There actually were not that many ponies in the Tricorne school horse string: most of the mounts were full-size horses. In some cases, extremely full-size:
Here I am galumphing along on Budweiser. This faithful steed was a Belgian cross of some sort, and I'm guessing he was around 17 hh. Even though I'm a bit older here than in the other photos I've shared so far, you will note that my feet still barely reach below the saddle flap (and the oversized felt pad). Didn't faze me a bit! He was a good boy and I don't remember having any trouble with him. No idea what I thought when I cantered and jumped him, though... I'm sure it felt just a wee bit different than riding Little John.
You can see the exterior of our indoor riding arena behind us on the hill. As I mentioned earlier, this building was made of concrete block and very sturdy. Yes, there were windows, but the light that managed to filter through years of accumulated dust, dirt and cobwebs was pretty weak. Gloom definitely prevailed light-wise but I generally didn't care, since I was having fun.
I like the outfit I'm wearing here, especially the rust breeches. I've read that some people are trying to revive that look in today's hunter ring and I think it would be GREAT. Raise your hand if you're sick of every hunter rider looking exactly like the next one in their dark conservative coats, Charles Owen helmets, and greige Tailored Sportsman breeches - occasionally someone will turn a wild hair and wear a - gasp! - different-colored riding shirt than what is currently considered "in," but that's about it. Seriously, I have wild fits of jealousy over saddle seat riders in their beautiful custom suits and cunning little derby hats. Why can't "we" have a little more variety? Now, I don't know about the Western ladies with their mega-bling and eyeball-searing colors, but for pete's sake, how about a little change-up, people. Too bad I'm not a 16-year-old Big Eq rider or I'd... well... I'd probably get some of those spurs with the eensy rhinestones on the sides, AND wear rust breeches, and have a couple of judges keel over in apoplectic fits.
Having said that, I don't think this look is gonna catch on any time soon:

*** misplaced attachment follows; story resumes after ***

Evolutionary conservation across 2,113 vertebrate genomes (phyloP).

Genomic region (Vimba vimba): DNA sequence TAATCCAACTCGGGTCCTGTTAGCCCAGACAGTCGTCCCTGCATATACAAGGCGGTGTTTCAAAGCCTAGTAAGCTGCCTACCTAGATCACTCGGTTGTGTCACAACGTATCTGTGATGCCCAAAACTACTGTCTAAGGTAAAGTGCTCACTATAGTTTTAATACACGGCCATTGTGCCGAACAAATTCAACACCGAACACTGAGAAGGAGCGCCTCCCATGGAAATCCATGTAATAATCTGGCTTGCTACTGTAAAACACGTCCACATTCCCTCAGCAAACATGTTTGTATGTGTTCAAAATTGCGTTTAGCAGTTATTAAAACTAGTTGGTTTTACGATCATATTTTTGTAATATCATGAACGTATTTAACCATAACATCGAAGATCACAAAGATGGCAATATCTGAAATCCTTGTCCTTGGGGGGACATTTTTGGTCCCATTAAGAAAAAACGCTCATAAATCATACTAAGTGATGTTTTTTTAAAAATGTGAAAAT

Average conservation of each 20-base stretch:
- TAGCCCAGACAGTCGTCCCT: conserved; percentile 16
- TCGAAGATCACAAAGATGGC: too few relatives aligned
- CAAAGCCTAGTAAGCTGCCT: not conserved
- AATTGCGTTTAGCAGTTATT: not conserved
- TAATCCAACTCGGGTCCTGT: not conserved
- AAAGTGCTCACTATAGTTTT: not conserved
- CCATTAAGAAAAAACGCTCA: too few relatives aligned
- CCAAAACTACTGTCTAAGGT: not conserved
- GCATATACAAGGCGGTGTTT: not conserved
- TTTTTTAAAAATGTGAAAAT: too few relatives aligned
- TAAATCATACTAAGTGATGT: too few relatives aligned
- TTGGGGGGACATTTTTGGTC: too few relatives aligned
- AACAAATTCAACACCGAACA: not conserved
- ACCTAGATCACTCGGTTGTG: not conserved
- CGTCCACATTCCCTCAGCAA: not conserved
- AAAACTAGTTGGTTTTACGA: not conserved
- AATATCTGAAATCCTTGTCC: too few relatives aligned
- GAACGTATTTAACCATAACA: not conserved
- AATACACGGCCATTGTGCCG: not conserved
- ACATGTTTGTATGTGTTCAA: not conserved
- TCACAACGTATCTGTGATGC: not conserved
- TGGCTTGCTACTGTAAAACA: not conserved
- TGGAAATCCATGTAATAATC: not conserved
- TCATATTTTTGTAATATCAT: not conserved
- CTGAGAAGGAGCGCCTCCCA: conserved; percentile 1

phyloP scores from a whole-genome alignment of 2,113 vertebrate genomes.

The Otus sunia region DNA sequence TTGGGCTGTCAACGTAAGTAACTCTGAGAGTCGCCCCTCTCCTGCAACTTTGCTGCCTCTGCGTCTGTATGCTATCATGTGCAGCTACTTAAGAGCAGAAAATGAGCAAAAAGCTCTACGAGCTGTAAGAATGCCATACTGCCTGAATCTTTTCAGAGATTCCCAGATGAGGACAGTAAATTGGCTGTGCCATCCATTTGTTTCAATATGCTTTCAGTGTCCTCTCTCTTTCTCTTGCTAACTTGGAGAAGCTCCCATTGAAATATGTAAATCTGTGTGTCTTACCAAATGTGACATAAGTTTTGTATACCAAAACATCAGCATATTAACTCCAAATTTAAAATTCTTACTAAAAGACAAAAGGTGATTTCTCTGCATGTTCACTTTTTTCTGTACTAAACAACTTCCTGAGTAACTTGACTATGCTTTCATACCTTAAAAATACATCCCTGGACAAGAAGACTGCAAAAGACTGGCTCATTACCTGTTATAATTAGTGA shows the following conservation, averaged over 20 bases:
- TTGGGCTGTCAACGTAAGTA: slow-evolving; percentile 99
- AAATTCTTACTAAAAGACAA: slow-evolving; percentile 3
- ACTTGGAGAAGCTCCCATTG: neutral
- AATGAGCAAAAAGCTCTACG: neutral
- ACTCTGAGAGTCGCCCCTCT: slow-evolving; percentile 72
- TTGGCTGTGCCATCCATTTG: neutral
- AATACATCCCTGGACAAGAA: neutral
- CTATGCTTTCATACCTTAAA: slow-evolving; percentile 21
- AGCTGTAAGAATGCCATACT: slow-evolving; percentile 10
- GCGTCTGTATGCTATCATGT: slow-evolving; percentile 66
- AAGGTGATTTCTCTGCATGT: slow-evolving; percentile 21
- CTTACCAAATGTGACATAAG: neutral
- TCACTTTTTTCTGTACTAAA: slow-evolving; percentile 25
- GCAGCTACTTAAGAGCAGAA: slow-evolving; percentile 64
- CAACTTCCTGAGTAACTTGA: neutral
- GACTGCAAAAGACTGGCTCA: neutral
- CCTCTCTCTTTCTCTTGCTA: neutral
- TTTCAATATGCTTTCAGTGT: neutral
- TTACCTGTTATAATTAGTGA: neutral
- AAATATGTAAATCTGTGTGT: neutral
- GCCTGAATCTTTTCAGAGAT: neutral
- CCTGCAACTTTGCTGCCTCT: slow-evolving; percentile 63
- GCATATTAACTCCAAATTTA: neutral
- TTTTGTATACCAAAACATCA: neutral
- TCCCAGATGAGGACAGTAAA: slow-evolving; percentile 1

You can't really tell from this poor quality photo, but that jacket was TANGERINE. Bright orange. And guess who made it for me with her own two hands? Right - Mom. So there was no question that I would wear it. I remember not being entirely thrilled with this choice (I think she had the material left over from some other project), but what are you going to do. Plus, it was the sartorially splendid Seventies, so I imagine I probably fit right in. ;-) Now the choker, on the other hand, I absolutely adored. This was also handmade by my clever mother and neatly embroidered with my initials. Yes, I still have it. A lovely souvenir of early riding days. (And if you're beginning to think I keep everything, you ain't seen nuthin' yet.)
A note on my boots: these were rubber tall boots. I had outgrown the jodphur look (Or had I? Stay tuned.) and needed something to ride in, so I went through a couple pairs of these. Leather boots were out of our price range and these squeaky, floppity-flop things were the best solution. At least they were waterproof! The main thing I didn't like was they were always miles too big in the calf. There's a reason some unkind people have called me "chicken legs"... I'm afraid I inherited my stick-like calves from my mother. Since I also got an extra-large helping of "horse fever" I'm not going to complain.
The horse in this photo is yet another one of Tricorne's taller equines. "Easy Does It" was an OTTB and also around 17 hh. In addition, the dear boy had a neck the length of a school bus and roared loadly with every (oversized) step. Heaven knows they must have had a special pair of custom reins made, since I can actually see some bight in them. I remember this day and this horse show. Not only was I red-faced about the tangerine jacket, but I was made to ride poor Easy, who I normally avoided. His strides were gigantic so you were thrown a mile out of the saddle on every post, the roaring from his broken wind was audible at 20', and steering felt like turning the QE II in a duck pond. Not good! However, he was a very sweet horse, and I managed to overcome these perceived handicaps and place second in whatever class we'd been in.
I'm afraid I must end on a sad note. I was riding one day towards the end of my Tricorne years (about 1974) in the outside lower ring. A truck pulling a small horse trailer went up the driveway, and a short while later started back down. From within the trailer I could hear loud, plaintive neighing. "Who's that?" asked someone in my lesson. Our trainer answered, "Umm... it's Easy." Silence. We all knew he wouldn't be coming back from wherever he was going. He was old, had always seemed rickety, and then there was that awful roaring... It was my second brush with equine mortality, as you will see, and I still don't know what they did to dispose of horses in NJ at that time. I hoped then and still hope now that Easy met a peaceful end. He deserved it.